The wilderness had patted him on the head, and, behold, it was like a ball -- an ivory ball; it had caressed him, and -- lo! -- he had withered; it had taken him, loved him, embraced him, got into his veins, consumed his flesh, and sealed his soul to its own by the inconceivable ceremonies of some devilish initiation. He was its spoiled and pampered favourite. Ivory? I should think so. Heaps of it, stacks of it. The old mud shanty was bursting with it. You would think there was not a single tusk left either above or below the ground in the whole country. 'Mostly fossil,' the manager had remarked, disparagingly. It was no more fossil than I am; but they call it fossil when it is dug up. It appears these niggers do bury the tusks sometimes -- but evidently they couldn't bury this parcel deep enough to save the gifted Mr. Kurtz from his fate. We filled the steamboat with it, and had to pile a lot on the deck. Thus he could see and enjoy as long as he could see, because the appreciation of this favour had remained with him to the last. You should have heard him say, 'My ivory.' Oh, yes, I heard him. 'My Intended, my ivory, my station, my river, my -- ' everything belonged to him. It made me hold my breath in expectation of hearing the wilderness burst into a prodigious peal of laughter that would shake the fixed stars in their places. Everything belonged to him -- but that was a trifle. The thing was to know what he belonged to, how many powers of darkness claimed him for their own. That was the reflection that made you creepy all over. It was impossible -- it was not good for one either -- trying to imagine. He had taken a high seat amongst the devils of the land -- I mean literally. You can't understand. How could you? -- with solid pavement under your feet, surrounded by kind neighbours ready to cheer you or to fall on you, stepping delicately between the butcher and the policeman, in the holy terror of scandal and gallows and lunatic asylums -- how can you imagine what particular region of the first ages a man's untrammelled feet may take him into by the way of solitude -- utter solitude without a policeman -- by the way of silence -- utter silence, where no warning voice of a kind neighbour can be heard whispering of public opinion? These little things make all the great difference. When they are gone you must fall back upon your own innate strength, upon your own capacity for faithfulness. Of course you may be too much of a fool to go wrong -- too dull even to know you are being assaulted by the powers of darkness. I take it, no fool ever made a bargain for his soul with the devil; the fool is too much of a fool, or the devil too much of a devil -- I don't know which. Or you may be such a thunderingly exalted creature as to be altogether deaf and blind to anything but heavenly sights and sounds. Then the earth for you is only a standing place -- and whether to be like this is your loss or your gain I won't pretend to say. But most of us are neither one nor the other. The earth for us is a place to live in, where we must put up with sights, with sounds, with smells, too, by Jove! -- breathe dead hippo, so to speak, and not be contaminated. And there, don't you see? Your strength comes in, the faith in your ability for the digging of unostentatious holes to bury the stuff in -- your power of devotion, not to yourself, but to an obscure, back-breaking business. And that's difficult enough. Mind, I am not trying to excuse or even explain -- I am trying to account to myself for -- for -- Mr. Kurtz -- for the shade of Mr. Kurtz. This initiated wraith from the back of Nowhere honoured me with its amazing confidence before it vanished altogether. This was because it could speak English to me. The original Kurtz had been educated partly in England, and -- as he was good enough to say himself -- his sympathies were in the right place. His mother was half-English, his father was half-French. All Europe contributed to the making of Kurtz; and by and by I learned that, most appropriately, the International Society for the Suppression of Savage Customs had intrusted him with the making of a report, for its future guidance. And he had written it, too. I've seen it. I've read it. It was eloquent, vibrating with eloquence, but too high-strung, I think. Seventeen pages of close writing he had found time for! But this must have been before his -- let us say -- nerves, went wrong, and caused him to preside at certain midnight dances ending with unspeakable rites, which -- as far as I reluctantly gathered from what I heard at various times -- were offered up to him -- do you understand? -- to Mr. Kurtz himself. But it was a beautiful piece of writing. The opening paragraph, however, in the light of later information, strikes me now as ominous. He began with the argument that we whites, from the point of development we had arrived at, 'must necessarily appear to them [savages] in the nature of supernatural beings -- we approach them with the might of a deity,' and so on, and so on. 'By the simple exercise of our will we can exert a power for good practically unbounded,' etc., etc. From that point he soared and took me with him. The peroration was magnificent, though difficult to remember, you know. It gave me the notion of an exotic Immensity ruled by an august Benevolence. It made me tingle with enthusiasm. This was the unbounded power of eloquence -- of words -- of burning noble words. There were no practical hints to interrupt the magic current of phrases, unless a kind of note at the foot of the last page, scrawled evidently much later, in an unsteady hand, may be regarded as the exposition of a method. It was very simple, and at the end of that moving appeal to every altruistic sentiment it blazed at you, luminous and terrifying, like a flash of lightning in a serene sky: 'Exterminate all the brutes!'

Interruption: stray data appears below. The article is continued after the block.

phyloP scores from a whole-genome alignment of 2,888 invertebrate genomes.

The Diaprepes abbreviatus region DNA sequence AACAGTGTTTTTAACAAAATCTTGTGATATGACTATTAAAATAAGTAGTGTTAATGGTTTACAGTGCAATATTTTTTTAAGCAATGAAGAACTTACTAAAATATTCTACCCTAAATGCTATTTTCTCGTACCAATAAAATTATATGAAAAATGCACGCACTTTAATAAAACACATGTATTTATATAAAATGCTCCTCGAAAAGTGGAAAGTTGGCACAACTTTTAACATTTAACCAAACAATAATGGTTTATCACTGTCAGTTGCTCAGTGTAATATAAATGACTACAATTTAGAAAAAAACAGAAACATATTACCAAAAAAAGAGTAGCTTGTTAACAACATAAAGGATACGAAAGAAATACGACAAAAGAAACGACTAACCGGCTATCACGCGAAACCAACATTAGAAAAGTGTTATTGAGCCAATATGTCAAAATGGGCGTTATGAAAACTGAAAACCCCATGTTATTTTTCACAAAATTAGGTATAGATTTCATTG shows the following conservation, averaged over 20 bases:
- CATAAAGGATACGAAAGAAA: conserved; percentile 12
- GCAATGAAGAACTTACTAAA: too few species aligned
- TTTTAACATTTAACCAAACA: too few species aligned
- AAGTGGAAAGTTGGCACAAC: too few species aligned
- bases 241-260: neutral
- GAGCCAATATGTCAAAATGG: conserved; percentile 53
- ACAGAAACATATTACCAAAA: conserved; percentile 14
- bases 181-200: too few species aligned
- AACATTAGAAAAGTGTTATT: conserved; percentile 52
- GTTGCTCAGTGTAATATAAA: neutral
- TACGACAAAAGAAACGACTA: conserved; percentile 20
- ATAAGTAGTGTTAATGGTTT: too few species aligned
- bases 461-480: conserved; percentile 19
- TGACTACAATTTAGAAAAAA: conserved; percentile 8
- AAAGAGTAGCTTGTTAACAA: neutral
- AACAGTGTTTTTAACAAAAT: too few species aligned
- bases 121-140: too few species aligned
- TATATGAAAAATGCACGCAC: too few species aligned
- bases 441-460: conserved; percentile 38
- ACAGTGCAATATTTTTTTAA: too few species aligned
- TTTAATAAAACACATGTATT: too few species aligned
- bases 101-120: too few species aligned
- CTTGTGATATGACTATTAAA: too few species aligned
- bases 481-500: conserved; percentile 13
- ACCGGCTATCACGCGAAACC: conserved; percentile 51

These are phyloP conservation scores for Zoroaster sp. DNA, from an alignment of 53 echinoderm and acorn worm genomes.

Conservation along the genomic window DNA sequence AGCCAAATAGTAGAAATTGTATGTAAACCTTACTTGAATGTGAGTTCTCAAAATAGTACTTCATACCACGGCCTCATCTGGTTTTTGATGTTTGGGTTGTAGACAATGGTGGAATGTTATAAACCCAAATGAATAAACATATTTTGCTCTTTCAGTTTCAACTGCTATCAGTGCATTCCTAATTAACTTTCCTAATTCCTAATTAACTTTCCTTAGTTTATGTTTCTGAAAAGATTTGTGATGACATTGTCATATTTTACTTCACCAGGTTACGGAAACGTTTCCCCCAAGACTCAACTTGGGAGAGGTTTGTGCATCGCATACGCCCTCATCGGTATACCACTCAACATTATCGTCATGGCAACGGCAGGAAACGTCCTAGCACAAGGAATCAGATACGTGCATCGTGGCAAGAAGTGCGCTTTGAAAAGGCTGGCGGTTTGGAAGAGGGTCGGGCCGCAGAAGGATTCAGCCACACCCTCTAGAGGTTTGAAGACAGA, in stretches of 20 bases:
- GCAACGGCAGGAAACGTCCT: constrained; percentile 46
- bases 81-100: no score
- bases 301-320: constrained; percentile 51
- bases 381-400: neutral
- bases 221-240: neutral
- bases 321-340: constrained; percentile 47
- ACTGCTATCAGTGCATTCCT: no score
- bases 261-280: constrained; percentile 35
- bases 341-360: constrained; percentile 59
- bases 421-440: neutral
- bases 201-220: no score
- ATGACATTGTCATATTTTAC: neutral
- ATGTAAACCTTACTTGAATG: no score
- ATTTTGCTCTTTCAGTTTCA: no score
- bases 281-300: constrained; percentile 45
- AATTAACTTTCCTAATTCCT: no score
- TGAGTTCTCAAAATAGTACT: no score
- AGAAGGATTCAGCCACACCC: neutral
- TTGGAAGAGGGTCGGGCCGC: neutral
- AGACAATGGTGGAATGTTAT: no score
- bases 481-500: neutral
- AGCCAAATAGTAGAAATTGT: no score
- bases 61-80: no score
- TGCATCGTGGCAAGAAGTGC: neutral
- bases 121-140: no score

Wordle: hod passage 2